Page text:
Naked Photos Shared Via Cell Phones Land Teens In Hot Water
A spur-of-the-moment decision mixed with a lapse in judgment, plus a dose of modern technology, is landing a lot of teens in hot water. No, this is not the heartwarming tale of some 15-year-old kid engaging in the time-honored tradition of trying to get an adult to buy beer from the local convenience store. This is about the much less honorable practice of snapping some nude photos, sharing them via cell phone with a boyfriend or girlfriend, and then (lo and behold) finding those pictures shared with just about everyone across the Web.
But just as buying alcohol underage is illegal, so is sending photos of a naked teen across cell phones and Web pages, which has led to some teens facing charges of child pornography, sexual exploitation of a child, and defamation. Big words that carry serious implications for actions taken basically on a lark, you might say.
Psychologists say the decision to snap racy shots with a cell phone and then share them is the result of simple, and typical, poor judgment among teens. Today, these poor judgement calls can lead to a very public exposure because of the photo-sharing capabilities of cell phones and social networking sites like MySpace. Cases are cropping up all across the country, from Colorado to Alabama. Sometimes, the photos are shared by an upset ex-boyfriend, and other times, it just seems the kids want to expose themselves. As one of them puts it: "If you look at people's MySpace, all the pictures are slutty." (Editor's note: All our MySpace photos are perfectly demure.)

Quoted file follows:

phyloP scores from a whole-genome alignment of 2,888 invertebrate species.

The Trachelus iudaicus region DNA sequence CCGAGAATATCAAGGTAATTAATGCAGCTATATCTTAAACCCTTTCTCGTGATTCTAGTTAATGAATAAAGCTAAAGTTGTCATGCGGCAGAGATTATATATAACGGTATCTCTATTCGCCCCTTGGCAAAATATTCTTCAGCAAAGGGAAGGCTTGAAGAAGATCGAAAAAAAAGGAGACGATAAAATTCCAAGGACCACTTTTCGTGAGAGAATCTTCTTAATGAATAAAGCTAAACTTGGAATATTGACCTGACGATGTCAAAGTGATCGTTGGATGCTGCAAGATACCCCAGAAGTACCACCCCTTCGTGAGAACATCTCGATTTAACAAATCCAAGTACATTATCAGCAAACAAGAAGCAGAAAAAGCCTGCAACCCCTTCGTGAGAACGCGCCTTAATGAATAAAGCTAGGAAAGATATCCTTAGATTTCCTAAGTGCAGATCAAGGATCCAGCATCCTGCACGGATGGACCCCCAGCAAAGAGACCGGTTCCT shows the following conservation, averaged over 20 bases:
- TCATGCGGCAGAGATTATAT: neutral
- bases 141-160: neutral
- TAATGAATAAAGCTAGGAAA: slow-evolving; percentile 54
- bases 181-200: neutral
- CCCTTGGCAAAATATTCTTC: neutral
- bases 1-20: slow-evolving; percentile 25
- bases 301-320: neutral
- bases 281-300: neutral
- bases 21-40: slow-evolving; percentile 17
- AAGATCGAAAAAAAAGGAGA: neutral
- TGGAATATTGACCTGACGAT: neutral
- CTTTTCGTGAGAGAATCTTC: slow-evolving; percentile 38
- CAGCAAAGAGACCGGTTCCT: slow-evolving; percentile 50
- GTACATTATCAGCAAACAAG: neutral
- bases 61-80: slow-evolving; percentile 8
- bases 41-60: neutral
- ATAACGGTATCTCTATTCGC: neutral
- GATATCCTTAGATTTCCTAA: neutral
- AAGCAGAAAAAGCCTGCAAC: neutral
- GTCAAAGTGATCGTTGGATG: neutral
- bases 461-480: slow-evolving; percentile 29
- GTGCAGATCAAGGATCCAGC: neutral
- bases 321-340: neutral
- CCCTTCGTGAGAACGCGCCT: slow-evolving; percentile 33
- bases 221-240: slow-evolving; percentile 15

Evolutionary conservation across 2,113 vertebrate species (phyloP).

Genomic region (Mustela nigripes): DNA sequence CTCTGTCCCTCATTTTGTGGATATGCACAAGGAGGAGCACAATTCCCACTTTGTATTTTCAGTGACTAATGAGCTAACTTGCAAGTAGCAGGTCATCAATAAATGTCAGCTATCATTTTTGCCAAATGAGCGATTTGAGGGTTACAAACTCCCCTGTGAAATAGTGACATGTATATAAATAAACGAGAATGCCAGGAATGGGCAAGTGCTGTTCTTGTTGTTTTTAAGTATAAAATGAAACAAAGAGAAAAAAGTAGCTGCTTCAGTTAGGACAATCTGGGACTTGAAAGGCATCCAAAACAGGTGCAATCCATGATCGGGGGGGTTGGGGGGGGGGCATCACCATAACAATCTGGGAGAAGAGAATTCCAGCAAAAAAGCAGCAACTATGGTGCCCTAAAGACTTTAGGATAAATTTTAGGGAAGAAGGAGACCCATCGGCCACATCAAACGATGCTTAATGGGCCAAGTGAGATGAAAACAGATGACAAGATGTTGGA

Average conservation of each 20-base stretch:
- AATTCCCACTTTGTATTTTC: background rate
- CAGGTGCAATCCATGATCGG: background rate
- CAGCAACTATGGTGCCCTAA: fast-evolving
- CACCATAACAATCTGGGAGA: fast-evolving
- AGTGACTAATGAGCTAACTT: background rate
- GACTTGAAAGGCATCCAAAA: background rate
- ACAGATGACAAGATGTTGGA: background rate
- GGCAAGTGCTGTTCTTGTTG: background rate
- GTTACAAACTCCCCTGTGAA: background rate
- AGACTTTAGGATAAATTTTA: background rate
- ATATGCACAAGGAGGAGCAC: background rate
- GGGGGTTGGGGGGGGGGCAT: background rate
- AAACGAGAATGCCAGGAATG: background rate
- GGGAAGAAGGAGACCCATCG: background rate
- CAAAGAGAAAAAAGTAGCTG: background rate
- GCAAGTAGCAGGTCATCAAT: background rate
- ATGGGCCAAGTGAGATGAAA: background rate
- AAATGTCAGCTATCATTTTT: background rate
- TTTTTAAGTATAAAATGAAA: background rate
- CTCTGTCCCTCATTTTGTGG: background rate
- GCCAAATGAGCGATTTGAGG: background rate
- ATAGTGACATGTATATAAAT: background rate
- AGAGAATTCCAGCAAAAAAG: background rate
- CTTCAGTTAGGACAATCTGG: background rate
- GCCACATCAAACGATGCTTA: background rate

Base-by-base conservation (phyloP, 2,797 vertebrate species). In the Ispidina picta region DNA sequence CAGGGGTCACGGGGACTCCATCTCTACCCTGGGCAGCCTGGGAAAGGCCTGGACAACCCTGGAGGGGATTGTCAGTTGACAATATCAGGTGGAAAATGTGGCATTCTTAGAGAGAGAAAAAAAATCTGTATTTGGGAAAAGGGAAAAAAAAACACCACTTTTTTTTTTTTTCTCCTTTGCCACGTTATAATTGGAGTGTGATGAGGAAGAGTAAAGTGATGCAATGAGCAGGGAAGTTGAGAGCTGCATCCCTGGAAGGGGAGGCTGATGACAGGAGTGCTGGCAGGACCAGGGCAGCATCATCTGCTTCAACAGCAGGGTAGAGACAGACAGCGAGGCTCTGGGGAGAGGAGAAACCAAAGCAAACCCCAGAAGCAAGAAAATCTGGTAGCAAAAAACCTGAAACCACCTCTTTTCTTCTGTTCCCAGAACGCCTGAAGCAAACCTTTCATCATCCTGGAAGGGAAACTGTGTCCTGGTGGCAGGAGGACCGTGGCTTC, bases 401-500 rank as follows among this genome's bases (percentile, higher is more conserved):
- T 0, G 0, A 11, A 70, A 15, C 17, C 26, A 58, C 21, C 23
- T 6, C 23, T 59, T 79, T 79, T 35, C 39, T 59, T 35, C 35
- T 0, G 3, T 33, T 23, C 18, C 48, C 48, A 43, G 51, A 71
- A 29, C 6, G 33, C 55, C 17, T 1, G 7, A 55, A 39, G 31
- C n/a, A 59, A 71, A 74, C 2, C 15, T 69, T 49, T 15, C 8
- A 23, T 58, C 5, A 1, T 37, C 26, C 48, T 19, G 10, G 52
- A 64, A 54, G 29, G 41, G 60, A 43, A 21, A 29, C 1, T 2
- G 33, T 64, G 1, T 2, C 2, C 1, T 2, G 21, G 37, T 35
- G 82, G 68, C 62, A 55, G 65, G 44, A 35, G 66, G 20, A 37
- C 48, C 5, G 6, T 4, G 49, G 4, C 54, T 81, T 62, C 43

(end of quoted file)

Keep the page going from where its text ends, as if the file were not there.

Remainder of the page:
And lest you think this is just about young girls allowing themselves to be exploited, it seems boys are also known to take some candid shots of themselves.
The solution to this revealing problem? Awareness by both teens and the parents. Of course, the parents could take away their kids' cell phones – but then we may be reading about revolution instead. [Source: CNN]